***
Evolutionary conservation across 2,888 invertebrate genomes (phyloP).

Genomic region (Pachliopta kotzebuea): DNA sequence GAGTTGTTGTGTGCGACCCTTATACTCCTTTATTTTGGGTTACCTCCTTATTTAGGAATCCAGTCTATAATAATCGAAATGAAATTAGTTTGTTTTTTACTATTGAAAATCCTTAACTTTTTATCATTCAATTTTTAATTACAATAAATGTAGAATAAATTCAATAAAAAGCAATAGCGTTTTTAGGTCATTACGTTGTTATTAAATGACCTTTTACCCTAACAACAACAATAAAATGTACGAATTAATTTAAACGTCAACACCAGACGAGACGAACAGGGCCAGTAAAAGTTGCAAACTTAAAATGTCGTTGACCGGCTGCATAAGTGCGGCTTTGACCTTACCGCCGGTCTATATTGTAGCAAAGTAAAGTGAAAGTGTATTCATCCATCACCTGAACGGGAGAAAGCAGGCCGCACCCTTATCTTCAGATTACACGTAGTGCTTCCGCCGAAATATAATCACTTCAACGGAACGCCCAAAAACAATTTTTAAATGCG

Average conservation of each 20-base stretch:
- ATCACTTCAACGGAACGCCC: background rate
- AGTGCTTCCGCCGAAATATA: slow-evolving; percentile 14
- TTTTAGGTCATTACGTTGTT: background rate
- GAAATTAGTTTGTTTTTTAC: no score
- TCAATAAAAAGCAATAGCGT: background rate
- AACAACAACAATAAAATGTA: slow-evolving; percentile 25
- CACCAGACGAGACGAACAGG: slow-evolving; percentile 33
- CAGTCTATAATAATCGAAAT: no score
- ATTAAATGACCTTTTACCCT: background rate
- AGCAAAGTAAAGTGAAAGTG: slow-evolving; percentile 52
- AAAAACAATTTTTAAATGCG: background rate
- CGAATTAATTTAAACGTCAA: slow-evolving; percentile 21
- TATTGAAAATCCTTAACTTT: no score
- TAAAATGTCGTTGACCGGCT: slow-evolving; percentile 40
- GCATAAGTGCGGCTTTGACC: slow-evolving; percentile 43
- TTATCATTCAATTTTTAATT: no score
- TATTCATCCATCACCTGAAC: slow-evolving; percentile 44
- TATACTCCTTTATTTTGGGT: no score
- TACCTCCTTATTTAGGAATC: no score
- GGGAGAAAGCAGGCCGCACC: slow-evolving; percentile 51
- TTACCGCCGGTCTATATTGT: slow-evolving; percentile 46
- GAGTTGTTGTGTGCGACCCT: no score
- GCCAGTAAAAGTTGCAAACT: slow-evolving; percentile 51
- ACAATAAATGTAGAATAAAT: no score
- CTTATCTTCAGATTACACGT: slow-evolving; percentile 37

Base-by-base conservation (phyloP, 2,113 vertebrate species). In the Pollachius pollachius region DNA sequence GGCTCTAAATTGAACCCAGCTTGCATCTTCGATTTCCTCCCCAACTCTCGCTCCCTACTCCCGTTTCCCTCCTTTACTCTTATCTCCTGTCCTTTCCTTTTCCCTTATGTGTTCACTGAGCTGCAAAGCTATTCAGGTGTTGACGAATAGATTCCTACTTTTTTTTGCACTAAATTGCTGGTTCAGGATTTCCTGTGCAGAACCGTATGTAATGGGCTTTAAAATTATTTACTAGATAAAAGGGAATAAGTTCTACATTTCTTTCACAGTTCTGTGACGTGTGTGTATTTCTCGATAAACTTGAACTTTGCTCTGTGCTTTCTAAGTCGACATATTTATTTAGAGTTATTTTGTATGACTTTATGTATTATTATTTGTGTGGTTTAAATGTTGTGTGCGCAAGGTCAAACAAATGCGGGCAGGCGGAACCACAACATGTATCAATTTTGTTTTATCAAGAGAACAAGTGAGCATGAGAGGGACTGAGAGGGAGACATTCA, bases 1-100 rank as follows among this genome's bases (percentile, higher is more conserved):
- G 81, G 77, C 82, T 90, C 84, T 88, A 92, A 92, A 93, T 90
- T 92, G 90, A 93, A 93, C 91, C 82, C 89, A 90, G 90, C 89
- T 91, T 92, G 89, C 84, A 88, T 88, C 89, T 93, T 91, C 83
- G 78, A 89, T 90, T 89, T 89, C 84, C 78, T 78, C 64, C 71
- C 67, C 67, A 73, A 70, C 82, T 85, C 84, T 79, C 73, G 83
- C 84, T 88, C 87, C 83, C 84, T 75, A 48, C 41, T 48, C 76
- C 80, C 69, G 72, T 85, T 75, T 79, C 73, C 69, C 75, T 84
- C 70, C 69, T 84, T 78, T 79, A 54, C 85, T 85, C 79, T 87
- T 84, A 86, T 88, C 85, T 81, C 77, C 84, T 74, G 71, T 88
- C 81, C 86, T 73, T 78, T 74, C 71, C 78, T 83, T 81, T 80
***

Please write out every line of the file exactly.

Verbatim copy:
Evolutionary conservation across 2,888 invertebrate genomes (phyloP).

Genomic region (Pachliopta kotzebuea): DNA sequence GAGTTGTTGTGTGCGACCCTTATACTCCTTTATTTTGGGTTACCTCCTTATTTAGGAATCCAGTCTATAATAATCGAAATGAAATTAGTTTGTTTTTTACTATTGAAAATCCTTAACTTTTTATCATTCAATTTTTAATTACAATAAATGTAGAATAAATTCAATAAAAAGCAATAGCGTTTTTAGGTCATTACGTTGTTATTAAATGACCTTTTACCCTAACAACAACAATAAAATGTACGAATTAATTTAAACGTCAACACCAGACGAGACGAACAGGGCCAGTAAAAGTTGCAAACTTAAAATGTCGTTGACCGGCTGCATAAGTGCGGCTTTGACCTTACCGCCGGTCTATATTGTAGCAAAGTAAAGTGAAAGTGTATTCATCCATCACCTGAACGGGAGAAAGCAGGCCGCACCCTTATCTTCAGATTACACGTAGTGCTTCCGCCGAAATATAATCACTTCAACGGAACGCCCAAAAACAATTTTTAAATGCG

Average conservation of each 20-base stretch:
- ATCACTTCAACGGAACGCCC: background rate
- AGTGCTTCCGCCGAAATATA: slow-evolving; percentile 14
- TTTTAGGTCATTACGTTGTT: background rate
- GAAATTAGTTTGTTTTTTAC: no score
- TCAATAAAAAGCAATAGCGT: background rate
- AACAACAACAATAAAATGTA: slow-evolving; percentile 25
- CACCAGACGAGACGAACAGG: slow-evolving; percentile 33
- CAGTCTATAATAATCGAAAT: no score
- ATTAAATGACCTTTTACCCT: background rate
- AGCAAAGTAAAGTGAAAGTG: slow-evolving; percentile 52
- AAAAACAATTTTTAAATGCG: background rate
- CGAATTAATTTAAACGTCAA: slow-evolving; percentile 21
- TATTGAAAATCCTTAACTTT: no score
- TAAAATGTCGTTGACCGGCT: slow-evolving; percentile 40
- GCATAAGTGCGGCTTTGACC: slow-evolving; percentile 43
- TTATCATTCAATTTTTAATT: no score
- TATTCATCCATCACCTGAAC: slow-evolving; percentile 44
- TATACTCCTTTATTTTGGGT: no score
- TACCTCCTTATTTAGGAATC: no score
- GGGAGAAAGCAGGCCGCACC: slow-evolving; percentile 51
- TTACCGCCGGTCTATATTGT: slow-evolving; percentile 46
- GAGTTGTTGTGTGCGACCCT: no score
- GCCAGTAAAAGTTGCAAACT: slow-evolving; percentile 51
- ACAATAAATGTAGAATAAAT: no score
- CTTATCTTCAGATTACACGT: slow-evolving; percentile 37

Base-by-base conservation (phyloP, 2,113 vertebrate species). In the Pollachius pollachius region DNA sequence GGCTCTAAATTGAACCCAGCTTGCATCTTCGATTTCCTCCCCAACTCTCGCTCCCTACTCCCGTTTCCCTCCTTTACTCTTATCTCCTGTCCTTTCCTTTTCCCTTATGTGTTCACTGAGCTGCAAAGCTATTCAGGTGTTGACGAATAGATTCCTACTTTTTTTTGCACTAAATTGCTGGTTCAGGATTTCCTGTGCAGAACCGTATGTAATGGGCTTTAAAATTATTTACTAGATAAAAGGGAATAAGTTCTACATTTCTTTCACAGTTCTGTGACGTGTGTGTATTTCTCGATAAACTTGAACTTTGCTCTGTGCTTTCTAAGTCGACATATTTATTTAGAGTTATTTTGTATGACTTTATGTATTATTATTTGTGTGGTTTAAATGTTGTGTGCGCAAGGTCAAACAAATGCGGGCAGGCGGAACCACAACATGTATCAATTTTGTTTTATCAAGAGAACAAGTGAGCATGAGAGGGACTGAGAGGGAGACATTCA, bases 1-100 rank as follows among this genome's bases (percentile, higher is more conserved):
- G 81, G 77, C 82, T 90, C 84, T 88, A 92, A 92, A 93, T 90
- T 92, G 90, A 93, A 93, C 91, C 82, C 89, A 90, G 90, C 89
- T 91, T 92, G 89, C 84, A 88, T 88, C 89, T 93, T 91, C 83
- G 78, A 89, T 90, T 89, T 89, C 84, C 78, T 78, C 64, C 71
- C 67, C 67, A 73, A 70, C 82, T 85, C 84, T 79, C 73, G 83
- C 84, T 88, C 87, C 83, C 84, T 75, A 48, C 41, T 48, C 76
- C 80, C 69, G 72, T 85, T 75, T 79, C 73, C 69, C 75, T 84
- C 70, C 69, T 84, T 78, T 79, A 54, C 85, T 85, C 79, T 87
- T 84, A 86, T 88, C 85, T 81, C 77, C 84, T 74, G 71, T 88
- C 81, C 86, T 73, T 78, T 74, C 71, C 78, T 83, T 81, T 80